"What better revenge than to put Romney into a meaningless department, never to be noticed again?"
That sentence wasn't composed by a scheming Barack Obama adviser, hoping to marginalize and silence his vanquished but vocal 2012 rival. They're the words of Nixon aide John Ehrlichman, describing his boss' 1968 scheme to neuter his primary campaign rival George Romney by appointing him to head an obscure agency with a liberal mission and take him out of contention for another run at the presidency four years later.
On January 20, 1969 the Senate confirmed Romney as Nixon's first Secretary of Housing and Urban Development.
Were Presidents Romney and Jack Kemp still alive, they would tell you all about how being HUD Secretary isn't historically a springboard to higher office. And that's one of the reasons Obama's plan to nominate rising Democratic star Julián Castro to follow in Romney and Kemp's footsteps is so surprising.
Castro is currently the Mayor of San Antonio, an office with relatively little power, but one that suggests a longer path toward national prominence that runs through the Texas governor's mansion. A HUD nomination would constitute a pretty significant detour. And I think there are three ways to look at the decision—one optimistic, one strategic, and one shortsighted—any of which could explain why Castro, Obama, and party strategists think this is a wise move.
An idealist might look at this and say the country has turned an important corner, around which heading a government agency tasked with providing services to low-income communities is no longer a political anvil around the neck. Or at least that today's Democrats are hoping to turn that corner.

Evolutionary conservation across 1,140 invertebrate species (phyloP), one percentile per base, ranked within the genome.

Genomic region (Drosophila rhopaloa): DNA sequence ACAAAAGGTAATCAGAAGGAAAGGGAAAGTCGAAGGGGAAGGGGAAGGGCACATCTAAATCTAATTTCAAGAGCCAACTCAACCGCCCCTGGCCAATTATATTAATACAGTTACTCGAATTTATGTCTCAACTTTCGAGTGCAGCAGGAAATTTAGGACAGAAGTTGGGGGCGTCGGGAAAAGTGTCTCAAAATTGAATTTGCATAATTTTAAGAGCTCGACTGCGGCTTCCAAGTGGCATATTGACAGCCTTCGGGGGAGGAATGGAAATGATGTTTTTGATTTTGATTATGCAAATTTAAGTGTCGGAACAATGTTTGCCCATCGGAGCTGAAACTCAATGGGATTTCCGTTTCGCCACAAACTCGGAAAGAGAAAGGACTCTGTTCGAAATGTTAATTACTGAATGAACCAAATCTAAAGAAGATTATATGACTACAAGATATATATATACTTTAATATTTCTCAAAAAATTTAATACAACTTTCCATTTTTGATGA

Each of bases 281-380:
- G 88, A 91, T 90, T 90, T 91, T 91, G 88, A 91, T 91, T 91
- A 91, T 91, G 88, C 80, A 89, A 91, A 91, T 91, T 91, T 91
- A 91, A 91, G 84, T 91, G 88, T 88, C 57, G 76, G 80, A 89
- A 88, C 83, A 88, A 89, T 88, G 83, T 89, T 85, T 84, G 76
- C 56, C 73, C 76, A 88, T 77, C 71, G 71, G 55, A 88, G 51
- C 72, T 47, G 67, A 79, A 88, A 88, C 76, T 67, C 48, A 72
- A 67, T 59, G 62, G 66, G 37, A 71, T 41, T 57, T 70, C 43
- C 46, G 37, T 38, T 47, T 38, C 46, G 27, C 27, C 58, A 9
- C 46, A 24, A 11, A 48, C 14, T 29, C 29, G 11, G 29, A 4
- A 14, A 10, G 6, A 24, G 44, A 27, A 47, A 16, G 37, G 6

A cynic, by contrast, would look ahead to 2016 and see a Democratic field that lacks seasoned Hispanic stars. Could Hillary Clinton (or whomever) pick a mayor of a medium-large city as her running mate? There's a real logic to priming Castro by placing him in the cabinet now.
But a pessimist would note that Obama has a frustrating tendency to pluck star Democrats out of red states and place them in his cabinet where their political prospects quickly erode. Castro's prospective nomination coincides with a growing recognition that Obama's probably not going to sign an immigration reform bill, and is looking for other ways to maintain the Democrats' huge edge in immigrant communities.
If that's the beginning and end of the story, it'll be a big waste. But there are good reasons to suspect Democrats have their eyes on the ball.
In a move that raised eyebrows about his political future, Mr. Castro shared lunch in February with former President Bill Clinton and Henry Cisneros, a former San Antonio mayor who went on to serve as housing secretary in Mr. Clinton’s cabinet.
“I advised that he accept a position for President Obama,” Mr. Cisneros said in an interview this year about the previous offer. “I thought that if he was going to be vice-presidential material in 2016, then he needed to be more than mayor at that time.”
Brian Beutler is a senior editor at The New Republic.